Sunday, April 12, 2020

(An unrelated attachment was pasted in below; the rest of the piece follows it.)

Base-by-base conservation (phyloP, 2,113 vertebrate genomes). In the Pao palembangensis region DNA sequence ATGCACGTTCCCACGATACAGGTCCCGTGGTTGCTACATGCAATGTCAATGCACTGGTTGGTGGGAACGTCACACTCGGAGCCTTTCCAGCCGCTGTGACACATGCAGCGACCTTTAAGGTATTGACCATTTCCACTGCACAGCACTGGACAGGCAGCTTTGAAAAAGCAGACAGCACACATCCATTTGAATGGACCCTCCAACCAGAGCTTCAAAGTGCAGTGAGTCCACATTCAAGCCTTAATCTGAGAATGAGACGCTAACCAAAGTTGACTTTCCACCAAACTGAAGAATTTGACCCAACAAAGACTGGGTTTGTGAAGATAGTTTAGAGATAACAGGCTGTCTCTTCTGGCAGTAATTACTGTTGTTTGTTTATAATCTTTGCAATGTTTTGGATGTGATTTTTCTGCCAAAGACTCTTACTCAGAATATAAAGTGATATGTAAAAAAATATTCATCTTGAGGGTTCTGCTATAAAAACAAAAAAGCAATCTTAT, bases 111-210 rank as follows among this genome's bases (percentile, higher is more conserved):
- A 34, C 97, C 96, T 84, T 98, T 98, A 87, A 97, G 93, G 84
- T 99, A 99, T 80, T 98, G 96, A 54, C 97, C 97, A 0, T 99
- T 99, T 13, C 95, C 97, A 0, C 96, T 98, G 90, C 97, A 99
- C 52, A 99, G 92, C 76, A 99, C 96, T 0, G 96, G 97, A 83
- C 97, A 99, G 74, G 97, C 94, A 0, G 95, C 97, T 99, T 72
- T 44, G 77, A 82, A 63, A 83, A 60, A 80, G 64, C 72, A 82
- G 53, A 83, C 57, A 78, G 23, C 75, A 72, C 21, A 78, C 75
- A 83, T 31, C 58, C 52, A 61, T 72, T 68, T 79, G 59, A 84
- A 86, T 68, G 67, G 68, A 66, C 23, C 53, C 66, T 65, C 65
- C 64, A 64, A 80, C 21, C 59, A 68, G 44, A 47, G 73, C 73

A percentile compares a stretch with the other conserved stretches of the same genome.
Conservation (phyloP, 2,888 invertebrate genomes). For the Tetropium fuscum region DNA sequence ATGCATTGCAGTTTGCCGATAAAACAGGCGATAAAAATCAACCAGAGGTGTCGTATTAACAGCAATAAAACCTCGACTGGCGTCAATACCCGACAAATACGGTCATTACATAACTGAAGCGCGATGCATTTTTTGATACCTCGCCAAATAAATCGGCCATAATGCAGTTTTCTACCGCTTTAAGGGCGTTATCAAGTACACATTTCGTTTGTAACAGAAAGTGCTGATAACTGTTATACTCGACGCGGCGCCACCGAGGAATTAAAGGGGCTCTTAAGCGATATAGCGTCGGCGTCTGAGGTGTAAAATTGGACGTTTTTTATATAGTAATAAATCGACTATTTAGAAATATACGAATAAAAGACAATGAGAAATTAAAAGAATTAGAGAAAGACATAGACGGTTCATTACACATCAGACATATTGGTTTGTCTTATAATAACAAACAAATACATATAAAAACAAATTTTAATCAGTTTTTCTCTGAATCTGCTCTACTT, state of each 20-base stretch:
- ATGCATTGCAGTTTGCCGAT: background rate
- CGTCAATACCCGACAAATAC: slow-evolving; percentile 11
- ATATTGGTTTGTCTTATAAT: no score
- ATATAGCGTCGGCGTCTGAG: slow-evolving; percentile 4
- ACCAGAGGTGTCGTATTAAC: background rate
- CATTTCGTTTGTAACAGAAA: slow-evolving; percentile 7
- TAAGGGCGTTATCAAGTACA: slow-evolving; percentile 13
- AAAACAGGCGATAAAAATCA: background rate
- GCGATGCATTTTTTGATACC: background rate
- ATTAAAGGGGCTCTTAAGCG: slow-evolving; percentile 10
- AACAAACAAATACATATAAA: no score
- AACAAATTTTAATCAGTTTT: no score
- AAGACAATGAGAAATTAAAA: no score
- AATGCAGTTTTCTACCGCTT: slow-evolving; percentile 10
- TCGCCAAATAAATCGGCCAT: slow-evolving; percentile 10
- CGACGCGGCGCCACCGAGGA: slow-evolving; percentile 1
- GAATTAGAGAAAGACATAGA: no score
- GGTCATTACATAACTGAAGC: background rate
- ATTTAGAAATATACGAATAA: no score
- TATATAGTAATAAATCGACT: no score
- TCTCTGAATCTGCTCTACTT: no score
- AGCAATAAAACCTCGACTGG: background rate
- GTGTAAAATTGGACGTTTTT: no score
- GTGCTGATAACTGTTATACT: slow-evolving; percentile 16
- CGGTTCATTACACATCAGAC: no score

Bio Experiment Light Intensity Essays Bio Experiment Light Intensity Essay Bio Experiment Light Intensity Essay Research question : How does the different light intensity affect the rate of photosynthesis in plants? Objective : To investigate the relationship between different light intensity (by having the source of light at different distance to the plant discs which is at; 10cm, 15cm, 20cm, 25cm, 30cm, and 35cm ) and rate of photosynthesis of plant. Introduction : Photosynthesis is the process where light energy is absorbed by green plants to convert the raw materials (carbon dioxide and water) into sugars and oxygen (waste product). This conversion can be summarized into the equation below: Raw materials Products 6CO2 + 6H2O C6H12O6 + 6O2 (light energy) waste product Referring to the above equation, it can be seen that light energy plays the role as the source of energy stimulating the process of photosynthesis. The main pigment that absorbs light energy is chlorophyll which is the green pigment found inside chloroplasts. A green leaf cut out into discs of the same size are used in this experiment. This experiment is carried out to discover how different intensity would affect the rate of photosynthesis. Hypothesis : As light intensity increases, the rate of photosynthesis increases. Variables : Variables| Ways of controlling| Independent variable :The distance of the source of light energy to the plant discs (light intensity). | Use different distance in each experiment by measuring using a 1 m ruler. The different distance are 10cm, 15cm, 20cm, 25cm, 30cm, and 35cm. Dependent variable :Rate of photosynthesis | The rate of photosynthesis in each experiment is calculated by using the formula ;1tt = the time taken for each plant discs to float on the surface of 3% sodium hydrogen carbonate measured by using a stopwatch. | Controlled variable : * Number of plant discs used in each experiment * Concentration of sodium hydrogen carbonate solution * Volume of sodium hydrogen carbonate used * Size of plant discs * Source of light| Bu sing a cork borer, 5 discs measuring 8 mm in diameter each are cut out from the same leaf for each experiment. Each experiment uses a set of 5 plant discs). Use the sodium hydrogen carbonate solution of 3% concentration only for each experiment. Use only 10ml of sodium hydrogen carbonate in each experiment measured by using a 20ml syringe. The plant discs are cut out by using the same cork borer with each of them having the diameter of 8mm each measured with 15cm ruler. The same desk lamp and its bulb is used in each experiment. | Table 1 : List of variables and ways to control them Materials and apparatus : Materials and Apparatus| Quantity| Volume/size| Fresh green leaf| 1| 5 of 8mm discs for each experiment| 3% sodium hydrogen carbonate solution| 1 reagent bottle| 20ml for each experiment| Desk lamp| 1| -| syringe| 6| 20 ml| Stopwatch| 1| -| 1m ruler| 1| -| 15cm ruler| 1| -| Cork borer| 1| -| beaker| 66| 100ml50ml| White tile| 1| -| Measuring cylinder| 1| 100 ml| Table 2 : list of materials and apparatus, their quantities, and volume or size used in the experiment. Methodology: 1. The distance between the bottom of the light bulb (from the desk lamp) and the surface of the laboratory table is adjusted at 10 cm. The lamp was turned on, and all other source of light was turned off. 2. 20 ml of 3% sodium hydrogen carbonate solution was measured by using a 100 ml measuring cylinder and then was poured into a 100 ml beaker. 3. 10 ml of the 3% sodium hydrogen carbonate solution was transferred into a 20ml syringe. 4. 5 of approximately 8mm in diameter each plant discs were cut out from the same green leaf by using a cork borer. 5. A thumb or any finger was placed over the hole at the tip of the syringe to hold its content while the plunger is slowly pulled out. 6. The 5 plant discs are put into the syringe containing 10 ml of 3% sodium hydrogen carbonate solution. The plunger was then slowly pushed back inside the syringe while still keeping the finger or thumb over the hole at the tip of the syringe. 7. The finger was then removed to expel the excess air inside the syringe by pushing the plunger forward slowly. 8. Then, the finger was placed back again on the hole at the tip of the syringe, and the plunger is pulled in to compress the remaining content in the syringe. 9. The plunger was pulled slowly until it came out and the content in the syringe was poured into a 50 ml beaker. 0. The beaker was then quickly placed below the light bulb and a stopwatch was simultaneously started. 11. The time taken for each plant disc to float on the surface of the 3% sodium hydrogen carbonate solution was recorded. 12. Steps 1-11 were repeated with the distance of 15cm, 20cm, 25cm, 30cm, and 35cm. 13. All data were recorded, and tabulated. Results : * Quant itative data Distance between source of light energy to plant discs, cm (Ã ±0. 05 cm)| Time taken for plant discs to float on the surface of sodium hydrogen carbonate, s (Ã ±0. 1 s)| | Trial 1| Trial 2| Disc 1(reading 1)| Disc 2(reading 2)| Disc 3(reading 3)| Disc 4(reading 4)| Disc 5(reading 5)| Disc 1(reading 6)| Disc 2(reading 7)| Disc 3(reading 8)| Disc 4(reading 9)| Disc 5(reading 10)| 10. 00| 655. 0| 960. 0| 1170. 0| 1470. 0| 1835. 0| 1110. 0| 1280. 0| 1350. 0| 1370. 0| 1440. 0| 15. 00| 1212. 0| 1590. 0| 1490. 0| 1812. 0| 1856. 0| 1214. 0| 1350. 0| 1490. 0| 1710. 0| 1736. 0| 20. 00| 1530. 0| 1600. 0| 1610. 0| 1730. 0| 1950. 0| 1651. 0| 1700. 0| 1710. 0| 2026. 0| 2130. 0| 25. 00| 1720. 0| 1790. 0| 1820. 0| 1916. 0| 2066. 0| 1780. 0| 1950. 0| 2000. 0| 2410. 0| 2480. | 30. 00| 2110. 0| 2150. 0| 2240. 0| 2420. 0| 2750. 0| 2180. 0| 2250. 0| 2412. 0| 1570. 0| 2780. 0| 35. 00| 2411. 0| 2426. 0| 2483. 0| 2723. 0| 3057. 0| 2533. 0| 2566. 0| 2661. 0| 3503. 0| 3310. 0| Table 3 : Distan ce between source of light energy to plant discs, and time taken for plant discs to float on the surface of sodium hydrogen carbonate for trial 1 and 2. * Qualitative data 1. The leaf was green in colour, was quite thick, and felt a little spongy when discs were being cut out from it using a cork borer. 2. Sodium hydrogen carbonate solution is a colourless solution. 3. Bubbles were seen surrounding the plant discs when the plunger was being pulled to compress the contents in the syringe. 4. Bubbles were also seen forming during the wait for the plant discs to float as they were photosynthesizing. * Data processing Distance between source of light energy to plant discs, cm (Ã ±0. 05)| Light intensity(cm-2)| Uncertain-ty for light intensity| Average time taken for plant discs to float (s), (Ã ±0. 1s)| Overall average time taken for plant discs to float (s)(Ã ±0. 1s)| Standard deviation| Rate of photosynthesis(s-1)| Standard error| | | | Trial 1| Trial 2| | | | | 10. 00| 1. x 10 | 5. 0 x 10 | 1218. 0| 1310. 0| 1264. 0| 3. 2 x 10 ? | 7. 9 x 10 | 6. 3 x 10 | 15. 00| 4. 4 x 10 | 1. 5 x 10 | 1592. 0| 1500. 0| 1546. 0| 2. 4 x 10 ? | 6. 5 x 10 | 4. 2 x 10 | 20. 00| 2. 5 x 10 | 6. 3 x 10 | 1684. 0| 1843. 4| 1763. 7| 2. 0 x 10 ? | 5. 7 x 10 | 3. 2 x 10 | 25. 00| 1. 6 x 10 | 3. 2 x 10 | 186. 40| 2124. 0| 1993. 2| 2. 6 x 10 ? | 5. 1 x 10 | 2. 5 x 10 | 30. 00 | 1. 1 x 10 | 1. 8 x 10 | 2334. 0| 2238. 4| 2236. 2| 3. 5 x 10 ? | 4. 5 x 10 | 2. 0 x 10 | 35. 00| 8. 2 x 10 | 1. 1 x 10 | 2620. 0| 2914. 6| 2767. 3| 3. 9 x 10 ? | 3. 6 x 10 1. 3 x 10 | Table 4 : Distance between source of light energy to plant discs, light intensity, uncertainty for light intensity, average time taken for plant discs to float, overall average time taken for plant discs to float, standard deviation, rate of photosynthesis, and standard error. * Light intensity (cm ) is calculated by using the formula: 1(Distance between source of light energy to plant discs)? For example on 10. 00 cm distance : = 110. 00? = 1. 0 x 10 (for the rest of the light intensity values, please refer to table 4) * Uncertainty for light intensity : ight intensity=1(Distance between source of light energy to plant discs)? ? light intensitylight intensity = ? Distance between source of light energy to plant discsDistance between source of light energy to plant discs+? 11 ? light intensity = ? Di stance between source of light energy to plant discsDistance between source of light energy to plant discs x light intensity For example on 10. 00cm distance : ? light intensity = 0. 05 cm10. 00 cm x 1. 0 x 10 = 5. 0 x 10 ( For the rest of the uncertainty of light intensity, please refer to table 4 ) * Average time taken for plant discs to float in trial 1 and 2 (s) : Average time taken in trial 1 = reading 1+ reading 2+ reading 3+ reading 4 + reading 55 Average time taken in trial 2 = reading 1+ reading 2+ reading 3+ reading 4 + reading 55 For example on 10. 00 distance : Average time taken in trial 1 = 655. 0 + 960. 0 + 1170. 0 + 1470. 0 + 1835. 0 5 = 1218. 0 s Average time taken in trial 2 = 1110. 0 + 1280. 0 + 1350. 0 + 1370. 0 + 1440. 0 5 = 1310. 0 s (for the rest of average time taken for plant discs to float in trial 1 and 2, please refer to table 4) * Overall average time taken for plant discs to float (s) : Overall average time take or plant discs to float = Average time taken in trial 1+ Average time taken in trial 22 For example on 10. 00cm distance : Overall average time take for plant discs to float = 1218. 0 +1 310. 02 = 1264. 0 s ( For the rest of the overall average time taken for plant discs to float, please refer to table 4) * Standard deviation : SD=reading 1-overall average2n-1+reading 2-overall average2n-1+Ã¢â¬ ¦+(reading 10 -overall average2n-1) For example on 10. 00 cm distance : =655. 0-1264. 029+960. 0-1264. 029+Ã¢â¬ ¦+(1440. 0-1264. 029) = 3. x 10? ( For the rest of the standard deviation, please refer to table 4 ) * Rate of photosynthesis (s ) : = 1(overall average time taken for plant discs to float, s) For example on 10. 00 cm distance : =1(1264. 0 s) = 7. 9 x 10 ( For the rest of the rate of photosynthesis, please refer to table 4) * Standard error : rate of photosynthesis=1overall average time taken for plant discs to float, s Rate of photosynthesis ? rate of photosynthesisrate of photosynthesis = ? overall average time taken for plant discs to floatoverall average time taken for plant discs to float+? 11 ? rate of photosynthesis = ? verall average time taken for plant discs to floatoverall average time taken for plant discs to float x For example on 10. 00cm distance : ? rate of photosynthesis = 0. 1 s1264. 0 s x 7. 9 x 10 = 6. 3 x 10 ( For the rest of the standard error, please refer to tab le 4) Graph 1 : graph of light intensity against rate of photosynthesis. Discussion : Photosynthesis is a process in which green plants use the energy of sunlight to produce sugars from the inorganic raw materials of carbon dioxide and water. In this experiment, we are trying to find the effect of light intensity on the rate of photosynthesis of plant. Theoretically, the rate of photosynthesis is directly proportional to light intensity up to certain point; as in graph below: Rate of photosynthesis X Light intensity Graph 2: Theoretical graph of relationship between light intensity and rate of photosynthesis As light intensity increases, the rate of photosynthesis increases up to a certain (point X) and then the graph will remain plateau. A further increase in light intensity (beyond point X) does not increase the rate of photosynthesis because of limiting factor such as concentration of carbon dioxide and temperature. However, this is not the exact case in this experiment. As we can see from the graph of light intensity against rate of photosynthesis, there is no constant reading (the readings continued to increase from 3. 6 x 10 s to 7. 9 x 10 s ) which means that the photosynthesis process in this experiment have not reached itÃ¢â¬â¢s the maximum point yet. When chlorophyll other pigments in the plant discs absorbs light, electrons becomes excited and the chlorophyll is also photoactivated. As more light is absorbed, more electrons can be boosted to higher level energy, and eventually the production oxygen is also vigorous. Hence, we can say that the rate of photosynthesis increases as chlorophyll absorbs more light. This explains why the first three points in the graph of light intensity against rate of photosynthesis produces a much steeper line. In this experiment, we can also see that although the plant discs were placed inside the sodium hydrogen carbonate at the same time, they still photosynthesize at different rate. This is because the discs are taken from taken from different part of the leaf. The side part of the leaf contains more spongy mesophyll cell and palisade mesophyll cell compared to the centre part of the leaf. The part which contain more spongy mesophyll cell and palisade mesophyll cell would have higher rate of photosynthesis as they are rich in chloroplast. As there are more chloroplast, there would be more absorption of light photons; leading t higher rate of photosynthesis when compared to the discs taken from the centre part of the leaf. As for the method of the experiment, air are expelled from the syringe containing the plant discs at the beginning of the experiment to ensure that each disc would have no gas in them initially; especially carbon dioxide. Once all plant discs are placed in the solution, the beaker containing them is put under the desk lamp, and a stopwatch is immediately started. When the plant disc starts to float on to the surface, it shows that photosynthesis has occurred and the presence of gas inside the cell causes the density of the disc to decrease; allowing it to float. The small bubbles seen are actually the release of oxygen gas as a result of photosynthesis. Limitations and suggestion : Limitation| Suggestion | The range between the 1st reading and the 10th reading of time taken for plant discs to float in each light intensity value varies with such great gap. | To avoid it, cut out the plant discs from the same area for all trials. Preferably, cut it out from the side of the leaf as that part contain lots of mesophyll cell (with lots of chloroplast; making it easier for photosynthesis to occur). | When expelling the air, some of sodium hydrogen carbonate tends to spill out too; leading to the decrease in volume of sodium hydrogen carbonate should be used. Hence the volume of carbon dioxide supplied which is supposed to be constant; became varied. | Expel the air on top of beaker containing the rest of sodium hydrogen carbonate solution so that when any of it inside the syringe leak out, it would drop inside the beaker itself; maintaining volume of carbon dioxide. | There is also presence of external source of light other than the desk lamp itself. The plant discs may have synthesized before they were put inside the beaker. This leads to unconvincing data. | All other source of light must be switched off before the experiment started. This will yield more accurate results. Some of the plant discs were stacked on each other when placed inside the beaker. Although this condition is already altered by moving them away from each other, the disc on top has received more light then the one below. | Before putting the beaker containing the plant discs under the desk lamp, make sure that the discs are not piled on top of each other by swirling the beaker a little. | Table 5 : limitations and suggestions Conclusion : From the experiment, it is proven that when light intensity increases, the rate of photosynthesis increases; while other factors remained constant. As light intensity increases, from 8. 2 x 10 cm to 1. 0 x 10 cm , the rate of photosynthesis of plant discs also increases from 3. 6 x 10 to 7. 9 x 10. The hypothesis is accepted. Reference : * MCB Biology HL students handbook (year 1) 2010 edition: page 192,193. * Alan Damon, Randy McGonegal, Patricia Tosto, William Ward : Heinemann Baccalaureate HL Biology,2007 for the IB diploma. * Biology for the IB DIPLOMA, by CJ Clegg,2008 by Hodder Education. * Biology Seventh Edition, by Neil A. Campbell and Jane B. Reece, 2005 by Pearson.